Figure 8 presents a series of SADPs of Ti2O3 along the, , , , , , , and zone axes; they match the experimental SADPs in Figure 4. First, we simulated the SADPs with the low-order index zone axes of and of Ti2O3 and compared them with the experimental SADPs with the low-order zone axis, as in the zone axes (2), (4), and (8) in Figure 4. We find that the simulated SADP with the zone axis matches the experimental SADP with zone axis (4) in Figure 4. For instance, in the simulated SADP with the zone axis of in Figure 8, the d-spacings of and are 3.734

Figure 8. Simulated SADPs of Ti2O3 along the, , , , , , , and zone axes.

and 2.707 Å, respectively; for the experimental SADP of zone (4) in Figure 4, the d-spacings of then corresponding diffracted spots are 3.81 and 2.73 Å, respectively. Moreover, the angle between and of the simulated SADP of the zone axis in Figure 8 is 94.02˚ (56.72˚ + 37.30˚); for the experimental SADP with the zone axis (4) in Figure 4, the angle between the two nearest spots is 94.0˚ (57.2˚ + 37.8˚). Next, we simulated all the SADPs of Ti2O3 and compared them with the experimental SADPs of the unknown TixOy phase in Figure 4. We found that the simulated SADP of the zone axis in Figure 8 was consistent with the experimental SADP with zone axis (4) in Figure 4. The next simulated SADP should be tilted along with the plane of the SADP with zone by approximately 19.95˚ to get the simulated SADP with zone axis of, tilted continuously by approximately 16.03˚ to get the simulated SADP with the zone axis of, and then tilted along the plane of the simulated SADP with the zone axis of to get the simulated SADP of the and zone axes. The tilting direction from a simulated SADP to the next simulated SADP should accord to which Kikuchi line of the SADP is tilted with respect to another SADP when recording a series of experimental SADPs through TEM observations. Thus, it is important to record the position and Kikuchi line of each experimental SADP and which Kikuchi line of the SADP was tilted (or which diffracted spot was excited) with respect to another SADP. In addition, while matching an SADP, the structure factor rules might eliminate certain diffraction spots in the SADP. For example, the diffracted spot, marked as “×”, disappeared in the simulated SADP with zone axes of and. Following the matching procedure, all of the simulated SADPs of Ti2O3 will match with the experimental SADPs of the unknown TixOy phase, including the d-spacings of the nearest diffracted spots, the angles between the two diffracted spots, and the tilting angles between the two zone axes. Figure 9 displays the final indexing of the SADPs of Ti2O3. From the EDS spectra in Figure 3(b) and the experimental and simulated SADPs in Figure 4 and Figure 9 for the unknown TixOy phase, we conclude that the unknown TixOy phase at the interface between the 96.4Au-3Ni-0.6Ti interlayer and YSZ of a steel/96.4Au-3Ni-0.6Ti interlayer/YSZ joint was Ti2O3. The mechanism of formation of Ti2O3 has been discussed previously [6] .

Figure 9. Series of SADPs of Ti2O3.

Figure 10. Procedure for using TEM to identify known and unknown phases.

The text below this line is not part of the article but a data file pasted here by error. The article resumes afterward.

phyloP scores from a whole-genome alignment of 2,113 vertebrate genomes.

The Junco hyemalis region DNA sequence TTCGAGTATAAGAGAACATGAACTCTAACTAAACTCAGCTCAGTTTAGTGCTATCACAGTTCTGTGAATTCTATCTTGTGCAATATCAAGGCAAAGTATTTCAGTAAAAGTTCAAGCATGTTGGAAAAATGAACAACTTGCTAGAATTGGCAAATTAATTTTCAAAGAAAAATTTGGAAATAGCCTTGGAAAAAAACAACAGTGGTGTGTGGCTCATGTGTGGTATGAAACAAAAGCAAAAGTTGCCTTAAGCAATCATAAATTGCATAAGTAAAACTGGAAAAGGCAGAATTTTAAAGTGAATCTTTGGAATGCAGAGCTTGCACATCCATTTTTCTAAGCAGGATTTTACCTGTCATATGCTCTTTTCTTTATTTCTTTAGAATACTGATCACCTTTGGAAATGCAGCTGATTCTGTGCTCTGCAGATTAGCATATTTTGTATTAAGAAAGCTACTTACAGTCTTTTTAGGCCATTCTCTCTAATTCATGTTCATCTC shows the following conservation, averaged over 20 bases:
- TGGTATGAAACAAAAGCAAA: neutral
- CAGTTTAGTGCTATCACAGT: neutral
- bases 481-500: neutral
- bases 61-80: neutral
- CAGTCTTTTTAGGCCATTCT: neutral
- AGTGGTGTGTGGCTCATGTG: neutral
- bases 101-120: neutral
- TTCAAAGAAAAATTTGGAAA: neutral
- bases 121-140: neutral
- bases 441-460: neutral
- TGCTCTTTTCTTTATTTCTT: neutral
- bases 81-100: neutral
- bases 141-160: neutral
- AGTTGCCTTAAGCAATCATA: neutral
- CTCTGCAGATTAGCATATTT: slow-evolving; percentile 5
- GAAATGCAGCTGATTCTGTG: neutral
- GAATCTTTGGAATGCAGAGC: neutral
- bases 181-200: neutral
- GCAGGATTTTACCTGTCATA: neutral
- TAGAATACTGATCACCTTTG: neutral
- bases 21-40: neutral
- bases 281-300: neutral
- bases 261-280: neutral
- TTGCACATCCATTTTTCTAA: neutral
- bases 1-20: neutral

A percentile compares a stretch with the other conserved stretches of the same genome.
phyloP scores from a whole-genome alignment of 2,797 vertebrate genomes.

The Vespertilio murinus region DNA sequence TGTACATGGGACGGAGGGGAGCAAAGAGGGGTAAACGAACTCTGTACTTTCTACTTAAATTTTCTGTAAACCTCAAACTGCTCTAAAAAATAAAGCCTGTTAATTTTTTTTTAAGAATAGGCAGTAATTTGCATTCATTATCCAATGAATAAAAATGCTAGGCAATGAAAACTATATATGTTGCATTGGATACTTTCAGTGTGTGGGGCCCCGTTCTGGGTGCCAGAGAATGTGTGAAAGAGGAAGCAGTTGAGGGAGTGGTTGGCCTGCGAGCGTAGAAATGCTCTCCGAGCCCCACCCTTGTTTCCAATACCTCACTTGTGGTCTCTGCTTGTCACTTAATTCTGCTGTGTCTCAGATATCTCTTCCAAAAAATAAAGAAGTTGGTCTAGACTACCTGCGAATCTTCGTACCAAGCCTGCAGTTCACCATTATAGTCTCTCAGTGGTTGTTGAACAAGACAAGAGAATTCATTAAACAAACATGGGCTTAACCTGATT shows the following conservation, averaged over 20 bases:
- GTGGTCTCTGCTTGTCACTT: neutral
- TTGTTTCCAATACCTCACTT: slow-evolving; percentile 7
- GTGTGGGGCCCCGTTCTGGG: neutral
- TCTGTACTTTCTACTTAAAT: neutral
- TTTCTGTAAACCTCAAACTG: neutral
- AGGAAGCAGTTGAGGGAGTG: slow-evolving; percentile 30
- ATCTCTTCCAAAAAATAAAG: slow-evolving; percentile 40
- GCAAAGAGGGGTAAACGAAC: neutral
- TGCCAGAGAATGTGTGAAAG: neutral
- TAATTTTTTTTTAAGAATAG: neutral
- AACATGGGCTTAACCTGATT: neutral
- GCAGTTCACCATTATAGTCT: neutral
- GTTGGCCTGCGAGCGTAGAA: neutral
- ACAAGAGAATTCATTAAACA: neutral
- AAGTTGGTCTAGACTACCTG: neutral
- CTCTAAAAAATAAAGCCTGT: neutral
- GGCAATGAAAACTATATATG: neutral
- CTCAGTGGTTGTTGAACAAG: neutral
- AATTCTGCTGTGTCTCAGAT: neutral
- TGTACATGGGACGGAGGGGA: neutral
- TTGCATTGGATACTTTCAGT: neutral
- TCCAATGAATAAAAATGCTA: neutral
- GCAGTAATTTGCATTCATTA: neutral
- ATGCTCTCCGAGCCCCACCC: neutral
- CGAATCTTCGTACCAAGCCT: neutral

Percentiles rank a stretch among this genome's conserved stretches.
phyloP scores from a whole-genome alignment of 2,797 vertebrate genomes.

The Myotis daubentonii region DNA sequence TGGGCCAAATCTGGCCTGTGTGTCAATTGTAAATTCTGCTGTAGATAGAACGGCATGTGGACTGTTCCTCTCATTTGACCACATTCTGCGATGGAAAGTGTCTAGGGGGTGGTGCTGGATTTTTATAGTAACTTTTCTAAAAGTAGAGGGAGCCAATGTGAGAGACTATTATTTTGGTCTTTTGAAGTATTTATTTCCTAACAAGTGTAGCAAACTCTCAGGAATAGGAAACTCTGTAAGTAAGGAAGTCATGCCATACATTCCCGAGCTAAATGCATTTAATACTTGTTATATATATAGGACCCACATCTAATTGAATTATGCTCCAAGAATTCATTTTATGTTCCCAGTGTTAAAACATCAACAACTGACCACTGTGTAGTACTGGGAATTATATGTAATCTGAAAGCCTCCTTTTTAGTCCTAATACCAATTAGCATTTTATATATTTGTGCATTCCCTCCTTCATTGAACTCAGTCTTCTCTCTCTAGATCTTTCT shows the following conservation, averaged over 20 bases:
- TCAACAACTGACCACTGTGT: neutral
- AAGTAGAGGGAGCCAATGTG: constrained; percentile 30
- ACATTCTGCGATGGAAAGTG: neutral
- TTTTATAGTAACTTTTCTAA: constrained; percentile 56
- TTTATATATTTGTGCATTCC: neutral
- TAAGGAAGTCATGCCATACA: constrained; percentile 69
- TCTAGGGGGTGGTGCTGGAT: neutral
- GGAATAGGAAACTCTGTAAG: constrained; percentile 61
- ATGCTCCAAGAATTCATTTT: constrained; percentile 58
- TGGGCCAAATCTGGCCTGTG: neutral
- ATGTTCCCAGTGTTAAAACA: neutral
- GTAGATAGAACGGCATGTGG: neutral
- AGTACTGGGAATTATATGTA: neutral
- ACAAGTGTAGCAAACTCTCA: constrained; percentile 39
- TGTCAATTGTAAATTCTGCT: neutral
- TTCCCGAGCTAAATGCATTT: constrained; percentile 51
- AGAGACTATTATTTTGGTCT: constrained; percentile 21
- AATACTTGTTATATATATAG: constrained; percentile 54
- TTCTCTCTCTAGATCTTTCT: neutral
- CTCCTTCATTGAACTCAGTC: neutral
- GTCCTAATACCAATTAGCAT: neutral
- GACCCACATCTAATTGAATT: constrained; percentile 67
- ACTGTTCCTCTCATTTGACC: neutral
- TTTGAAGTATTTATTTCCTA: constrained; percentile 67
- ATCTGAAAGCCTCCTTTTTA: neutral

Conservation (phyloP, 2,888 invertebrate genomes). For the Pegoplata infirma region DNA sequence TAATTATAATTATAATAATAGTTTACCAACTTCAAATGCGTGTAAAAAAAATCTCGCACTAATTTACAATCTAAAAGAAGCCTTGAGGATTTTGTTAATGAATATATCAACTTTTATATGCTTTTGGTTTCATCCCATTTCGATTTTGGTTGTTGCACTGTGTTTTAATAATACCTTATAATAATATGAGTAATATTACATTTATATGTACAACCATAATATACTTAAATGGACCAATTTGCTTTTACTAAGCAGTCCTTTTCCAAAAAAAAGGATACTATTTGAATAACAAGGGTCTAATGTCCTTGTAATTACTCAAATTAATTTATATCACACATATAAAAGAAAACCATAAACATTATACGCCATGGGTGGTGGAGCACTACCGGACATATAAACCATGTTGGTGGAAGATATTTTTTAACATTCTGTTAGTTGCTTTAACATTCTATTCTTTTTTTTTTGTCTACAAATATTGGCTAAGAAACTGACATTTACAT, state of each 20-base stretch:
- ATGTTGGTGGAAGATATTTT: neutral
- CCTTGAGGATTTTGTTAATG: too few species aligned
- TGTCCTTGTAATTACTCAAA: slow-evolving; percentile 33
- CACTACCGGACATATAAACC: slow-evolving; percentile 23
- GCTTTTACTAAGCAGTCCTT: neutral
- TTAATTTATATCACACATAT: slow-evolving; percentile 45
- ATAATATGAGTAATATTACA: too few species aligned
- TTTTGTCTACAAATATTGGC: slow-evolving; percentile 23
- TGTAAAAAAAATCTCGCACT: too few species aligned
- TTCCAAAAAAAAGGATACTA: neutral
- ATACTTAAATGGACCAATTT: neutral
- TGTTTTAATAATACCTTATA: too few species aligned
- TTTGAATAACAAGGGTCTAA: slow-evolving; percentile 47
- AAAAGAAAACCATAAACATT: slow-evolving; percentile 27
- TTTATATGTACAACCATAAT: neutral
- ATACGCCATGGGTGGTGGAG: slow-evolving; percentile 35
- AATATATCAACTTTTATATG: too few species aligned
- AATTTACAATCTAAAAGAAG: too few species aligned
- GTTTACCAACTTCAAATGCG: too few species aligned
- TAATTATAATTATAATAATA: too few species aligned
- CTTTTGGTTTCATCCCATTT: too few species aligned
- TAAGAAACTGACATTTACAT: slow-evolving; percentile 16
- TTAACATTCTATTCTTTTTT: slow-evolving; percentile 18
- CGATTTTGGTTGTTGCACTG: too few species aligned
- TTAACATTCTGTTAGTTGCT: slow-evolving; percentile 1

Figure 10 outlines the procedure for TEM-based phase identification of known and unknown phases. For the known phase, it is necessary to capture an SADP having a low-order zone axis through TEM observation, if possible. Measurement and calculation of the d-spacing of the nearest diffracted spots and angle between the two zone axes is the next step. The d-spacing of the diffracted spots should be measured on-site in the digital film; alternatively, the camera length and electron voltage for the developed film should be recorded to calculate the d-spacing of the diffracted spots using the equation Rd = lL. Next, the crystallographic information of a known phase should be searched—namely, the lattice parameters, the space group, and the interplanar spacing of the (hkl) plane—and referenced to the SADPs from a textbook or any crystallographic software. The final step is to match the experimental SADP with that of the reference. For an unknown phase, the EDS spectrum and a series of SADPs are required from TEM observations. The Kikuchi line and (X, Y) coordinates of each SADP should be recorded on-site. The d-spacing of the nearest diffracted spots and the tilting angle between two zones should be similar to those of the known phase. Next, crystallographic information (from the crystallography open database, the ICSD, or from the internet) should be listed for all possible unknown phases. Using crystallographic software makes it easy to obtain reference SADPs for matching with possible unknown phases. The trial-and-error method can be used to match the simulated SADPs of all possible unknown phases with the experimental SADPs. The d-spacings of diffracted spots, the angles between two diffracted spots, and the angles between two zone axes for all simulated and experimental SADPs should be consistent.

4. Conclusion

We have described methods for the phase identification of a known phase, Si, and an unknown phase, the TixOy phase at the 96.4Au-3Ni-0.6Ti interlayer/YSZ interface in a steel/96.4Au-3Ni-0.6Ti interlayer/YSZ joint, using a series of SADPs and EDS determined through TEM. For the known phase, it was necessary to record SADPs with low-order zone axes and search for its references. For the unknown phase, we recorded a series of SADP and EDS spectra through TEM observations; in addition, we recorded the Kikuchi map and the (X, Y) coordinates of a series of SADPs and low-order zone axes of SADP. We then used crystallographic software to simulate the reference SADPs of the unknown phases, based on the ICSD, to assist the indexing of the experimental SADPs.

Acknowledgements

I thank Dr. Mrityunjay Singh and Professor Rajiv Asthana for providing the sample of steel/96.4Au-3Ni-0.6Ti interlayer/YSZ joint. Research supported by National Science Council of Taiwan under Contract No. NSC 102-2221-E-492-005.

Conflicts of Interest

The authors declare no conflicts of interest.